Thursday, November 27, 2008

Sanctions Upheld Against Lawyer for Informing Client About Trade Secrets

As reported by Law.com:

A California appeals court affirmed sanctions of almost $44,000 against an IP lawyer last week for informing her client that trade secrets, which the opposing party intended to be filed under seal, were in the court's public file. The court ruled that attorney Joanna Mendoza should have known she was violating a protective order even though the document was publicly available, noting that 250 of the document's 800 pages were marked confidential and the front page said it was filed under seal. The Full story is available here.

Wednesday, November 26, 2008

Privilege in tax cases

In an article called "Battle over privilege is renewed", Pamela A. MacLean reports that "the 7th U.S. Circuit Court of Appeals has held for the first time that the Internal Revenue Service (IRS) has authority to summon an attorney/accountant to testify in the tax shelter investigation of clients, setting up a renewed battle over the reach of attorney-client privilege in tax cases." See the full story here.

Monday, November 24, 2008

New York Times editorial on lack of funding for public defenders

On November 21, The New York Times published an editorial how the lack of funding for public defender offices around the country jeopardizes the right to counsel. It states, in part: "Public defenders’ offices always have been underfinanced and overburdened. With state revenues in free fall, the problem is reaching crisis proportions and creating a legal and moral challenge for the criminal justice system, state legislatures and the legal profession." The full text is available here.

Friday, November 21, 2008

Should attorney be disciplined for conduct that results in traffic accident, DUIs, etc?

A hearing officer in Arizona has recommended dismissal of bar charges against an attorney who drove after consuming alcohol and prescription drugs. He began to feel ill, hit a wall and got a flat tire. He continued on, struck a motorcyclist but continued driving. He was later arrested and pled no contest to endangerment, extreme DUI and leaving the scene of an injury accident. The hearing officer concluded that the evidence failed to establish that the attorney "possessed a conscious awareness that he posed a danger to others or that he had been in an injury causing accident...The civil and criminal systems are adequate to address [his] conduct and the evidence here does not implicate [his] duties as a lawyer or fitness to practice law." Other jurisdictions would reach a very different result. See the opinion here.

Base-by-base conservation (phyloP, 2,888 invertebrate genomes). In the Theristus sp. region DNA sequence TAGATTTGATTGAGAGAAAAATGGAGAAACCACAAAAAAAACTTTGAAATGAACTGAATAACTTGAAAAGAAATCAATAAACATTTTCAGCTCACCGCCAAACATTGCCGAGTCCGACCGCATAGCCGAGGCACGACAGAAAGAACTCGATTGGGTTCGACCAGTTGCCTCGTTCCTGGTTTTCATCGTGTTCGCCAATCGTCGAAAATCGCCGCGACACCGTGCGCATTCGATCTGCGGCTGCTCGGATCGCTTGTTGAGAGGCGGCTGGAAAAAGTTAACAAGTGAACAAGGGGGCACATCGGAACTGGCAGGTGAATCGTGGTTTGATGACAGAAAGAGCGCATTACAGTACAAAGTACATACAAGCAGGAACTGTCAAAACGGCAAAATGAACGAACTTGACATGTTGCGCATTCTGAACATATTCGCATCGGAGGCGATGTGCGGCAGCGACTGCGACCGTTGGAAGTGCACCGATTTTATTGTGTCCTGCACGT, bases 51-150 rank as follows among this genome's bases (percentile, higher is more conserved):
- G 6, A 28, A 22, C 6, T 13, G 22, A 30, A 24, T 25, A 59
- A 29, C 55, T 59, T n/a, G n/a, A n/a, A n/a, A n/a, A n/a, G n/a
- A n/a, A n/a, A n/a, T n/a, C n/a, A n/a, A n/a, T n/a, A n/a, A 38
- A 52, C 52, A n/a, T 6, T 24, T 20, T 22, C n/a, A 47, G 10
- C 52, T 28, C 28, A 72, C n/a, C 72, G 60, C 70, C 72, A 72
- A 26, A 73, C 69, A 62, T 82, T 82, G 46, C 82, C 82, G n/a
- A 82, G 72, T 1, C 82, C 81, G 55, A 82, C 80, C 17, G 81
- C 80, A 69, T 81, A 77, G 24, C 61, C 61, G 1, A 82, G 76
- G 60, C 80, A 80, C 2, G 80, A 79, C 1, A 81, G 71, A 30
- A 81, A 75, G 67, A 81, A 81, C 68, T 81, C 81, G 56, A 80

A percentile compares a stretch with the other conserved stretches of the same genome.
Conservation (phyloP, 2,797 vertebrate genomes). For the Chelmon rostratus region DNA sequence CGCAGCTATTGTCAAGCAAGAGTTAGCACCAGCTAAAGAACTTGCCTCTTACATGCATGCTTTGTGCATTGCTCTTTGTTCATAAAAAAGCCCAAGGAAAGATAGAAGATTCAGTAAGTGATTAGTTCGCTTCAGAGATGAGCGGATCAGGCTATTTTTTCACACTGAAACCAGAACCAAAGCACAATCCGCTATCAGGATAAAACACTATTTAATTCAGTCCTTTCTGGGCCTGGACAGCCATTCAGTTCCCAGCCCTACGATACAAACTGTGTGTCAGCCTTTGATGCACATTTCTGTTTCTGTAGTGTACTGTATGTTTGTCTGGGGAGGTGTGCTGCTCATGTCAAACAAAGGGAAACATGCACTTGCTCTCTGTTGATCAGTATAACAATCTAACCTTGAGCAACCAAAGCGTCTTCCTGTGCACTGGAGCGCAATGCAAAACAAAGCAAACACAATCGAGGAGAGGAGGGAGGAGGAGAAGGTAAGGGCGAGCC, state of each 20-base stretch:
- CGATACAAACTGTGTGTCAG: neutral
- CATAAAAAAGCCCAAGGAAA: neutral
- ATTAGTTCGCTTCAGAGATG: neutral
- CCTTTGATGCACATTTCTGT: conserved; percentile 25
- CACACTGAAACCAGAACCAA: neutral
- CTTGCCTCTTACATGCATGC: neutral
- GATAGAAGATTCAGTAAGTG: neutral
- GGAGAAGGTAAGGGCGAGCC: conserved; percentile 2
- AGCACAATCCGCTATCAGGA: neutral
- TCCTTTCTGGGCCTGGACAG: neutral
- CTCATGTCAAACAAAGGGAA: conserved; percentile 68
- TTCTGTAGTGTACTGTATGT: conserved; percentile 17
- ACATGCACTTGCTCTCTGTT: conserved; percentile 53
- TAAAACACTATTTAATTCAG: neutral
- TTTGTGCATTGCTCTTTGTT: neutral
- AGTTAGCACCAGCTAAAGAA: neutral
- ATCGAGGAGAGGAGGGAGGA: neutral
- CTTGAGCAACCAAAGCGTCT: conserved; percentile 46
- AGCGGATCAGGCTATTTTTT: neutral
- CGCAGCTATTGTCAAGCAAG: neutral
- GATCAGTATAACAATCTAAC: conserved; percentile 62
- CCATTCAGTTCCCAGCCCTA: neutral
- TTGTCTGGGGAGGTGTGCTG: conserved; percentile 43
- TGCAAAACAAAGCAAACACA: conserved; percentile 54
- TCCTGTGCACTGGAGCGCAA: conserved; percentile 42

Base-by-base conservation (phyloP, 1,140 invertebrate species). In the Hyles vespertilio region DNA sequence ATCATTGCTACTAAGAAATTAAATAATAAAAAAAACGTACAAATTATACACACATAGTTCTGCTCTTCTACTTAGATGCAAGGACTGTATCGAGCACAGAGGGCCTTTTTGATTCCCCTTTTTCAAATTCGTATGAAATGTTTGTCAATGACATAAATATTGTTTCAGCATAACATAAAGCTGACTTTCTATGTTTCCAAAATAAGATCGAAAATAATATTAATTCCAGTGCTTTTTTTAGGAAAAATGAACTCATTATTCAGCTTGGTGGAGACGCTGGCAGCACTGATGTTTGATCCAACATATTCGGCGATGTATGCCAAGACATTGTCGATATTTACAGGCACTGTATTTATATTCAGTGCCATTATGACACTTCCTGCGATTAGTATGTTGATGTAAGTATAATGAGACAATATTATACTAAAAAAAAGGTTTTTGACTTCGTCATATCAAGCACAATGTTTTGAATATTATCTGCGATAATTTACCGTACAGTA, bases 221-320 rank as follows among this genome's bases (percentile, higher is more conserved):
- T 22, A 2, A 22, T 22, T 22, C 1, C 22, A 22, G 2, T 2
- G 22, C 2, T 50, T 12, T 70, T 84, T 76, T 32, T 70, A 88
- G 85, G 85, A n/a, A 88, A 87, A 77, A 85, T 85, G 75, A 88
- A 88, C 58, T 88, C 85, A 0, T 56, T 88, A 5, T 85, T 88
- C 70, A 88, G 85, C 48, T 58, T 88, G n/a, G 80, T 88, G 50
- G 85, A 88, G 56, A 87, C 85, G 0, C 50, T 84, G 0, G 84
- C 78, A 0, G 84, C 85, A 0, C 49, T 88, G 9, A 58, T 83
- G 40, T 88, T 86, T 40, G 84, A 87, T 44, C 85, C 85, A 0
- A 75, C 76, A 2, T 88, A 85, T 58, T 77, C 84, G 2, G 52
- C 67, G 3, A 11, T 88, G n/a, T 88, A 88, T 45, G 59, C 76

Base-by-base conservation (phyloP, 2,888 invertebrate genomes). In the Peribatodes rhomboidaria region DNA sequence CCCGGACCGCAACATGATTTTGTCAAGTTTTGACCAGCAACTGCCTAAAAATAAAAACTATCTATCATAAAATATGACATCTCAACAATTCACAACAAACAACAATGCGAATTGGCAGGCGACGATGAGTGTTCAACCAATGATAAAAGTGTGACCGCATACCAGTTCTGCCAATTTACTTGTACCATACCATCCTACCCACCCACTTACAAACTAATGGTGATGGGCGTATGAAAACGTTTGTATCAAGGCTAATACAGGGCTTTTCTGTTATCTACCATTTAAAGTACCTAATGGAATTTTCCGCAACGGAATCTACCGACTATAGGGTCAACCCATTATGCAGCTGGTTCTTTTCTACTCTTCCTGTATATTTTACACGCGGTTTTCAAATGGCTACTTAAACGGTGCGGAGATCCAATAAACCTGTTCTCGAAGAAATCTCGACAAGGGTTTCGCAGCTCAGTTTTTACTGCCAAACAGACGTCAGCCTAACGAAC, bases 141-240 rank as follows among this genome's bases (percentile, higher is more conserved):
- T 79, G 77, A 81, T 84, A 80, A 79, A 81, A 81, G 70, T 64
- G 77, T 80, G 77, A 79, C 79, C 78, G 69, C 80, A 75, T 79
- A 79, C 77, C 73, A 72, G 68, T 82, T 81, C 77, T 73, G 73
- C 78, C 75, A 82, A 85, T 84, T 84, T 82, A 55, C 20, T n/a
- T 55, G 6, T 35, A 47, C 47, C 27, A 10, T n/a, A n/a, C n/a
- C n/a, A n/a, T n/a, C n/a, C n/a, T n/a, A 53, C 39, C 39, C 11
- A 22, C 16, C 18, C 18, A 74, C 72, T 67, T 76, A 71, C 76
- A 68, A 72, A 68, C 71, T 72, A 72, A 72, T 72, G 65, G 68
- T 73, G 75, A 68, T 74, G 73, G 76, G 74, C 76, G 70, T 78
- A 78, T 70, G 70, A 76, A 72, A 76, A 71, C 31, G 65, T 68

--posted by Mike Frisch on Legal Profession Blog

Friday, November 14, 2008

Working for one client while traveling for another: double billing?

Assume a lawyer charges a client for the time it takes to travel somewhere. Then while traveling there the lawyer does work for a different client. In an older opinion, the ABA Standing Committee on Professional Responsibility held that the attorney would be acting unethically if he or she charged both clients the full amount of his or her fees. The lawyer, according to the opinion, did not earn a full fee for either client. The lawyer's efficiency should benefit the client, not the lawyer.

In a new opinion out of the 5th Circuit, the Court held a firm should be awarded only 50% of its usual hourly rates for time its lawyers spent traveling, but not working, in a bankruptcy proceeding. See In re Babcock & Wilson, 526 F.3d 824 (5th Cir. 2008).

Would it all be okay if the lawyer gets clients to consent? There is a interesting discussion on this topic in Legal Ethics Forum (once you get to this link make sure you scroll up to see the original post and then read the comments).

Thursday, November 13, 2008

Representing Buyer And Seller Leads To Bar Complaint

A complaint filed by the Illinois ARDC charges an attorney with a conflict of interest in representing both the buyer and seller in a real estate transaction. See opinion here.

Wednesday, November 12, 2008

Article on the impact of new Evidence Rule 502

Here is a link to a long article in the National Law Journal on new Federal Rule of Evidence 502. For full story click here.

Reversal for Improper Cross-Examination

The Maryland Court of Appeals has reversed a criminal conviction, finding error in the cross-examination of the defendant. Get the opinion here.

Tuesday, November 11, 2008

The Growing Public Defender Crisis

The New York Times is spotlighting the issue here, but the problem is hardly new. There have been numerous stories over the last couple of years concerning the woefully inadequate resources in many public defender offices.

Unfortunately, with drastic budget cuts looming in many states, this problem is going to get worse before it gets better. Work-stoppages, strikes, and other forms of protest are likely to increase. (Here's an article that reviews some recent examples and offers strategic advice for public defenders going forward.) The picture is not pretty, and it's about to get uglier.

(Orginally posted by Prof. Andrew Perlman on Legal Ethics Forum)

For those of you who missed it...


This is a photo of an actual billboard used by an attorney here in Chicago. The woman pictured on the billboard is the attorney. Should she be disciplined?